From long-term existential threats including the climate catastrophe to global crises such as the ongoing Russian invasion of Ukraine, major threats and the movements that respond to them have massive salience around the world. Caroline Parkes, chief experience officer at Rapp UK, argues that brands standing with those movements through every element of their customer experience isn’t only the right thing to do – it pays dividends in the long run.
Right now, the world feels like a rather bleak place. But glimmers of hope are there and many brands are playing a role in the resistance against Russia. Brands like Asos, Nike, H&M and Ikea were early to say ‘we will not sell to Russia,’ and while this will have hit short-term sales dramatically, it will pay dividends when consumers make their choices later.
During this crisis, platforms are being used in unexpected ways – people have been booking Airbnbs in Ukraine to get money to Ukrainians; Airbnb offered up free short-term housing for 100,000 refugees; and Google Maps restaurant reviews were used by Russians to show what’s really happening. New examples pop up and change every day.
Whether brands are making active choices to help or are being used for good, it stands them in good stead. Inspiring consumers, standing with them on what matters to them, is increasingly the way to truly connect.
In 2020, we conducted research into what matters most to retail consumers (beyond the obvious price and style), and the most important aspect was finding a brand that shares their values.
These values are multi-faceted. No two individuals share identical values. But finding the passions that target consumers have and finding authentic ways to connect around them is essential.
The UK’s biggest passion: gaming
Gaming is a passion for many: 62% of UK adults enjoyed digital gaming during the Covid-19 pandemic. From Wordle to Fifa, games are places where people can escape and connect. Brands who can meet their audience in games or gaming communities can make a genuine difference.
This difference could be to change attitudes, like the DMA Grand Prix-winning Kian Prince Foundation x EA Sports work.
Or it could be finding new ways to connect with audiences, like the Burger King Stevenage sponsorship in Fifa.
Or maybe it’s simply making the Twitter community smile, like this Wordle X Kallax shelving work we recently created for Ikea. Proving to consumers that you care what they care about is key to creating emotional bonds with brands.
Younger consumers care most about sustainability
According to Deloitte, 28% of consumers stopped purchasing a brand because of sustainability concerns last year. It’s no surprise that 38% of brands are making public commitments to sustainability and are holding themselves accountable as they recognize that being environmentally responsible isn’t just good for perceptions – it’s good for business.
While consumers see right through greenwashing, authentic brands can build huge advocacy. Look at The Girlfriend Collective, a brand that makes sportswear from recycled plastic bottles and is gloriously inclusive of models. And Nudie Jeans, which doesn’t just use sustainable materials and production techniques, but also offers free repairs – encouraging make-do-and-mend, not ditch-and-spend.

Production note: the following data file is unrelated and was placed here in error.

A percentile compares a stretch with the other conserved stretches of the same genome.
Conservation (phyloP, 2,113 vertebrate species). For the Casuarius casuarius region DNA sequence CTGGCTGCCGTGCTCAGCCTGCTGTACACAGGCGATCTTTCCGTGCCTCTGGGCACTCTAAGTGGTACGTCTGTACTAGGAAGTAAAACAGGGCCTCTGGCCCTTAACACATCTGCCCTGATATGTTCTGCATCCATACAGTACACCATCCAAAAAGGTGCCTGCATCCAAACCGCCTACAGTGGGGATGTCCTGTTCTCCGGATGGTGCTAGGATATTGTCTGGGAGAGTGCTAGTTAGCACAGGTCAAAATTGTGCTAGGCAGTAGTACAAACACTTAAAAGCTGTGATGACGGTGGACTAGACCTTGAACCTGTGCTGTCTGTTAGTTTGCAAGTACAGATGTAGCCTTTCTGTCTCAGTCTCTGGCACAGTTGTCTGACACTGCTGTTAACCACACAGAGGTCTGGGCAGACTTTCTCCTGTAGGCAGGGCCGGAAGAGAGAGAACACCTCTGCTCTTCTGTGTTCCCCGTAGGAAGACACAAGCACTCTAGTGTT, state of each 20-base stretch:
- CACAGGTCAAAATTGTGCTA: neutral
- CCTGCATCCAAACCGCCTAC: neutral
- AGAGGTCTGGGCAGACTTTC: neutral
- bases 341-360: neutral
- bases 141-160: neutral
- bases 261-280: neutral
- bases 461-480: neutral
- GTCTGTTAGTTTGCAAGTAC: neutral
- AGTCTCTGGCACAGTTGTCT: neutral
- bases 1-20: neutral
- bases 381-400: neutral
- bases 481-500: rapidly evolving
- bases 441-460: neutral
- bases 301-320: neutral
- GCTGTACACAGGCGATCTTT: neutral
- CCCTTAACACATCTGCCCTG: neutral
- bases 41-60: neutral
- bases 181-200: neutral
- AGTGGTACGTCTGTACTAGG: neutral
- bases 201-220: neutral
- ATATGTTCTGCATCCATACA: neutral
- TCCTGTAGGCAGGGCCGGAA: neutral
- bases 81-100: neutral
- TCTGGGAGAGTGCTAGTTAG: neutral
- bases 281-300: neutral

Big brands can be authentic too. Ikea made 2021 its year of sustainability and committed to encouraging customers to make more sustainable choices. We created a Choice for Change tracker, which showed a tally of sustainable actions, encouraging more customers to get involved. Actively encouraging customers to behave in a more sustainable way rather than just bringing out sustainable product ranges shows real authenticity that customers value.
Individualism with inclusivity
Marketers talk about the importance of personalization and connecting with individuals, and rightly so. What can be missed is the how. Something that is all too often missed is the importance of understanding different communities within our society.
I’ve lost count of the times that clients have pushed back on including religious festivals such as Eid in a content calendar, saying ‘it’s not relevant to enough of the audience.’ But we’re increasingly seeing signals that suggest consumers warm to more inclusive brands.
This can’t just be in casting for TV and films, but needs to go right through the customer experience. John Lewis didn’t only embrace inclusive casting in their Christmas ad; their Christmas products were inclusive, with mermaids and angel decorations of varied skin colors.
Making every effort to be more inclusive goes much further than the people in the adverts. It’s about the products you sell, your content calendar, your choice of influencers. It’s about baking diversity into the data behind your connected experiences.
Back to where we started
While our world is standing with Ukraine, there’s a stark inequity in how people trying to cross borders to escape are being treated. Korrine Sky, a Black British student studying in Ukraine, is just one person who has highlighted how Black people are facing hostility at borders (and is now facing disgusting hostility from trolls). And as we start International Women’s History Month, we know that the people most impacted by war are women and children.
There’s an opportunity for brands to have an impact on real lives now, which will convert into increased brand health and sales later. That might mean donating shelter or products, giving powerful stories a platform, or simply standing up and publicly proving that they care. If that could be your brand, just don’t jump on the bandwagon. Do it from the heart. Your customers will thank you.